It is not the first time they come out with the banner of “governing the country according to the law.” In 1997, “governing the country according to the law” was written into the Report Delivered at the 15th Congress of the Communist Party of China, in 1999 it was written into the Constitution. But it was in 1999 that they launched the savage oppression of the Falun Gong, with hundreds of thousands of Falun Gong practitioners illegally taken into custody and subjected to torture, with more than 3,700 people persecuted to death. Since Xi Jinping came to power, no fewer than 400 rights defenders and intellectuals have been thrown into prison for political reasons. Properties have been forcefully expropriated or demolished, free speech has been restricted, religion has been suppressed, women have been forced to have abortions, the judiciary has been fraught with scandals, and the incidence of torture has multiplied. These abuses have never stopped, but have grown in intensity. In Xinjiang and Tibet, the authorities have been perpetrating one shocking human right catastrophe after another.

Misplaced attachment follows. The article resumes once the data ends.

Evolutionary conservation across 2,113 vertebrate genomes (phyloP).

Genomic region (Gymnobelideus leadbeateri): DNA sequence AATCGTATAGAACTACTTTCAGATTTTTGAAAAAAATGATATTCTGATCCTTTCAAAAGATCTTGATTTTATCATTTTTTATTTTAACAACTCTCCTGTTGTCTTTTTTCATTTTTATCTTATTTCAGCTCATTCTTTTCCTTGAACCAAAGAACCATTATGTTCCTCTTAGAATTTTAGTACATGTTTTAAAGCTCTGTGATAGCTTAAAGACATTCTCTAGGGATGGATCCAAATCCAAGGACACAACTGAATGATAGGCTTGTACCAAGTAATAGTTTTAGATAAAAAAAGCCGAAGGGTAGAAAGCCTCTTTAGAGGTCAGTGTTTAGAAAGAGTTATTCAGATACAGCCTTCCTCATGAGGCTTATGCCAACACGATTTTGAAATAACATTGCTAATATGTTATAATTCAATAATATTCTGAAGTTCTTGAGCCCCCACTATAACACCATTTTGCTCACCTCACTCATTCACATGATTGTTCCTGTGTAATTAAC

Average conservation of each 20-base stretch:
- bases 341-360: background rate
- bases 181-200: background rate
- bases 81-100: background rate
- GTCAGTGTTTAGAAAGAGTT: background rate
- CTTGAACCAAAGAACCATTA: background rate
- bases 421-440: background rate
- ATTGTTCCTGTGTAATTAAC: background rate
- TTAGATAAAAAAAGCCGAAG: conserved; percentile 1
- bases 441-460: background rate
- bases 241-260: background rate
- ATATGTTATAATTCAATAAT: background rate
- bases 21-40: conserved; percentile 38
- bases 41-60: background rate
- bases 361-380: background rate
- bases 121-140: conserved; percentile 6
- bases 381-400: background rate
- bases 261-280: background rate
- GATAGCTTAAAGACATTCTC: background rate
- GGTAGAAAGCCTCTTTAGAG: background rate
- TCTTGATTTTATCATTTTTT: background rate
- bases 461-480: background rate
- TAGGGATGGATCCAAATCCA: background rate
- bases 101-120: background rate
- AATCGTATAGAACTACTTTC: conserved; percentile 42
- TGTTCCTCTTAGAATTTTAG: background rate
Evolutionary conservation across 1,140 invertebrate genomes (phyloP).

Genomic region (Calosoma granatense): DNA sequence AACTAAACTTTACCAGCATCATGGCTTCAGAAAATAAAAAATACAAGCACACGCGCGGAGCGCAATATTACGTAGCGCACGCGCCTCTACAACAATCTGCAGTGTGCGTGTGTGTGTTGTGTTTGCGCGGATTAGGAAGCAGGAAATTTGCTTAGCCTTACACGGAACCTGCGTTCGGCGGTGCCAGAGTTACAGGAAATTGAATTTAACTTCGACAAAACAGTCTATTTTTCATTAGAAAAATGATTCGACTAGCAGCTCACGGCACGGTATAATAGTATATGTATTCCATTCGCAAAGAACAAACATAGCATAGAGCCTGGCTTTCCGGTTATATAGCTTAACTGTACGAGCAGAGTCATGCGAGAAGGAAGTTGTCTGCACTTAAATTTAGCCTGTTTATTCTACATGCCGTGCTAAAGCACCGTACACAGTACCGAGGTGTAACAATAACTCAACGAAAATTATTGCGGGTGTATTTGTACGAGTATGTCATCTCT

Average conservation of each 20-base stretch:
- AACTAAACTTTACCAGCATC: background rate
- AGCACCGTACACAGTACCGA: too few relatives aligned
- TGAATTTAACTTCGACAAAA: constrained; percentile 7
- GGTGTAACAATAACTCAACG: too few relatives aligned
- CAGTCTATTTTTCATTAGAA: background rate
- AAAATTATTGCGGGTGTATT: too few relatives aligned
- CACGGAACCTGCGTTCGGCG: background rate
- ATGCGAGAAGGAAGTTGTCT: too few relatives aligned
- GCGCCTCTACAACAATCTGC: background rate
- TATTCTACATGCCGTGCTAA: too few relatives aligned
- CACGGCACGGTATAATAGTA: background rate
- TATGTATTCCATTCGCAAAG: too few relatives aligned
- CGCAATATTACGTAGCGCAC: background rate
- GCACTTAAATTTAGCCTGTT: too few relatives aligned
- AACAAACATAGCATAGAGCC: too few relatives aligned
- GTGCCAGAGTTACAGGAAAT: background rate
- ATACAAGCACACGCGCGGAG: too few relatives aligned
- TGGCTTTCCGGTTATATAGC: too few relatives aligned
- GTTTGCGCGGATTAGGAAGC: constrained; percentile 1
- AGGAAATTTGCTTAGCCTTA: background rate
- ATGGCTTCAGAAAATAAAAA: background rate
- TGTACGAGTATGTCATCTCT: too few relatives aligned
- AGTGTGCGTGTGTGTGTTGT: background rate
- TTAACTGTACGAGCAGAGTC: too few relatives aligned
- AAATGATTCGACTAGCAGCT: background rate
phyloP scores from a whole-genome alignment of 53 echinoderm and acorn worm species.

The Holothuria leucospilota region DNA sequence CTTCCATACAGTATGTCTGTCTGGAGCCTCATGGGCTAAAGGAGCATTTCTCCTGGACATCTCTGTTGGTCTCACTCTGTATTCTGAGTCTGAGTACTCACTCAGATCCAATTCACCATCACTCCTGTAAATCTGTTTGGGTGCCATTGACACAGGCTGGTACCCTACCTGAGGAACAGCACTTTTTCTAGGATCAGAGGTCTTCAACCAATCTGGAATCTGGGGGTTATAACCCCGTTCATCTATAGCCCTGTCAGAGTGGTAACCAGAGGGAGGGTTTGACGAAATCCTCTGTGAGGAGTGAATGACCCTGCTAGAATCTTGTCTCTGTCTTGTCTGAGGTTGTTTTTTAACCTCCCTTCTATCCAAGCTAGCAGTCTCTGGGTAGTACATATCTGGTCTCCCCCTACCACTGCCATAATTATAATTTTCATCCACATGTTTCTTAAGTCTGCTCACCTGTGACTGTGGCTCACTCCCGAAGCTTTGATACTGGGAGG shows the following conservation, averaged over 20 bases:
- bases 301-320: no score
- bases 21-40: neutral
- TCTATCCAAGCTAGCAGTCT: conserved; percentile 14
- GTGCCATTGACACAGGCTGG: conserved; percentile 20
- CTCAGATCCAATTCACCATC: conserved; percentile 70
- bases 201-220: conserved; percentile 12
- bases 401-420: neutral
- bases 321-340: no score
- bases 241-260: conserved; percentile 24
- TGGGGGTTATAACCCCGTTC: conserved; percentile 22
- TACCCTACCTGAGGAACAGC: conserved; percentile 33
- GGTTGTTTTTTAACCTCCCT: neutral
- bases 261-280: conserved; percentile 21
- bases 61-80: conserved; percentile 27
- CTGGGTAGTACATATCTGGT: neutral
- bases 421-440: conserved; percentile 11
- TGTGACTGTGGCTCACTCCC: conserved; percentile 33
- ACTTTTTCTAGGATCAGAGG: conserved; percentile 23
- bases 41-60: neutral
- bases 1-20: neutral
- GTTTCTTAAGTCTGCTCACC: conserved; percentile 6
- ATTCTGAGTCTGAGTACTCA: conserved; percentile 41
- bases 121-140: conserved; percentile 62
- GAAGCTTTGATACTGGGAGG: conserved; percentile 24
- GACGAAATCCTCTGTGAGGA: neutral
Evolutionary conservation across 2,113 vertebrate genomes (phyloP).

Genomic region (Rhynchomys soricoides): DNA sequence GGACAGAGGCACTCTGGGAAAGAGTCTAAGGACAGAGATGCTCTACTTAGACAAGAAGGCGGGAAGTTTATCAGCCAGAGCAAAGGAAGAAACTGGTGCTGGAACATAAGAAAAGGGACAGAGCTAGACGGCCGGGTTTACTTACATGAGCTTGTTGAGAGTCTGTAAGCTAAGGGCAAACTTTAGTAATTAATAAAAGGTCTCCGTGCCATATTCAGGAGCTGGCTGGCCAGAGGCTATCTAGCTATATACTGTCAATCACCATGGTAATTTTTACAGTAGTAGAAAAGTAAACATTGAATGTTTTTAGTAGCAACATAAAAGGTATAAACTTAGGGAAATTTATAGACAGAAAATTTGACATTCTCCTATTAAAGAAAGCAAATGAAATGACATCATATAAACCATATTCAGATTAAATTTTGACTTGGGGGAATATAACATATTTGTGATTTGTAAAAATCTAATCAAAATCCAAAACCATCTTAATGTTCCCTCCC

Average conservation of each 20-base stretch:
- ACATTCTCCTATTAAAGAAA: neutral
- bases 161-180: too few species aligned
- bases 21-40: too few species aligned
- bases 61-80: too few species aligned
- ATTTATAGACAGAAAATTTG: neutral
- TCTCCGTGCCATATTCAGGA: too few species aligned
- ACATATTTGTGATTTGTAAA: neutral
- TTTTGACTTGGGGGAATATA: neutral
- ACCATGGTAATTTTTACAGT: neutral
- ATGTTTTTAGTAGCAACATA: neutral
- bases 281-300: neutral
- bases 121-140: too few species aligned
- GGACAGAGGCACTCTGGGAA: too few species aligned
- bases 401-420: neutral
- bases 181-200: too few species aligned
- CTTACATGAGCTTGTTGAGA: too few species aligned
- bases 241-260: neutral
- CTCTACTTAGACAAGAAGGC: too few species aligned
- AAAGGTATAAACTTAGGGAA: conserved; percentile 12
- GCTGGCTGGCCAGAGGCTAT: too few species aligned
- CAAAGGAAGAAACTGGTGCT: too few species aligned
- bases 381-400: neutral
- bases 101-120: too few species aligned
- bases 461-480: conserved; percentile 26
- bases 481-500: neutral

It turns out that the Chinese Communist Party’s “governing the country according to the law” is not the rule of law you and I understand. The essential element required for rule of law — using the law to limit the authority of the government–was exactly what the Communist Party opposes ideologically and in practice sternly guards against. The rule of law that they talk about in reality is “Lenin + Emperor Qin Shi Huang,” modern totalitarianism combined with the pre-modern Chinese “legalism,” which is nothing more than a tool to further control of society. Or in the Party’s own language, public security organs are the “knife hilt” of the Communist Party. In the “Resolution” of the Party’s recent Fourth Plenum, the term “Party’s leadership” appears at least 17 times. The rule of law is superimposed by the rule of the Party, and there is not a shred of doubt about this.